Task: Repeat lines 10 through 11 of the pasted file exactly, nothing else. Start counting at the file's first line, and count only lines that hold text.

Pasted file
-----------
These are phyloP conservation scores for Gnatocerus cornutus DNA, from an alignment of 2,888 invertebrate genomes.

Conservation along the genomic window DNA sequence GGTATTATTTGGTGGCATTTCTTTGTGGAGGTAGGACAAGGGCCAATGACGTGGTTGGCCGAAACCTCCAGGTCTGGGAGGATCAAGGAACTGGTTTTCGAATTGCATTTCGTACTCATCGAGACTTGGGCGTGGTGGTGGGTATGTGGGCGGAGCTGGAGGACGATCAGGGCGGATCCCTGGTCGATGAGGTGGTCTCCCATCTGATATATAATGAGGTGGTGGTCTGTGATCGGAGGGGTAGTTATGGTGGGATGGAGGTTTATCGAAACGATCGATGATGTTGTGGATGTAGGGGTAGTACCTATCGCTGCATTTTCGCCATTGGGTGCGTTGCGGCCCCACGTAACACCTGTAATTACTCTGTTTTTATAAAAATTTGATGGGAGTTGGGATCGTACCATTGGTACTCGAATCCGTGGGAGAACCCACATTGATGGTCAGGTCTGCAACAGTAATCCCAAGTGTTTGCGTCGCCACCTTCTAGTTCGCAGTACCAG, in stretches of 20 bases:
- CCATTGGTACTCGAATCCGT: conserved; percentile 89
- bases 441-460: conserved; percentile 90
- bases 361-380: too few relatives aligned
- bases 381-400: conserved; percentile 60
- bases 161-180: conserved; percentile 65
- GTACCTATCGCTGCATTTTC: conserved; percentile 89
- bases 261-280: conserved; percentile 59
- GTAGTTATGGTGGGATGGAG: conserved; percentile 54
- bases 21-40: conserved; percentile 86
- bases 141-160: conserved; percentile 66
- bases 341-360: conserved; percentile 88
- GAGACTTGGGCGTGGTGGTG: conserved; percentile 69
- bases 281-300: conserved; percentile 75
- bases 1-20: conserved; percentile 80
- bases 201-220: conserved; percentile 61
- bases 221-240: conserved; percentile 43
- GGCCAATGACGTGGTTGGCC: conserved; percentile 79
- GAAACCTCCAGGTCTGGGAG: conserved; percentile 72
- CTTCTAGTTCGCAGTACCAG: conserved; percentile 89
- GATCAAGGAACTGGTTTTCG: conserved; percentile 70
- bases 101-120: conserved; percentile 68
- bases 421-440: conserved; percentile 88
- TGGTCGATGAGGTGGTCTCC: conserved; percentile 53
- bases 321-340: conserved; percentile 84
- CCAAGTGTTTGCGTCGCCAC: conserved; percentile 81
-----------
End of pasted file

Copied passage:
- GTAGTTATGGTGGGATGGAG: conserved; percentile 54
- bases 21-40: conserved; percentile 86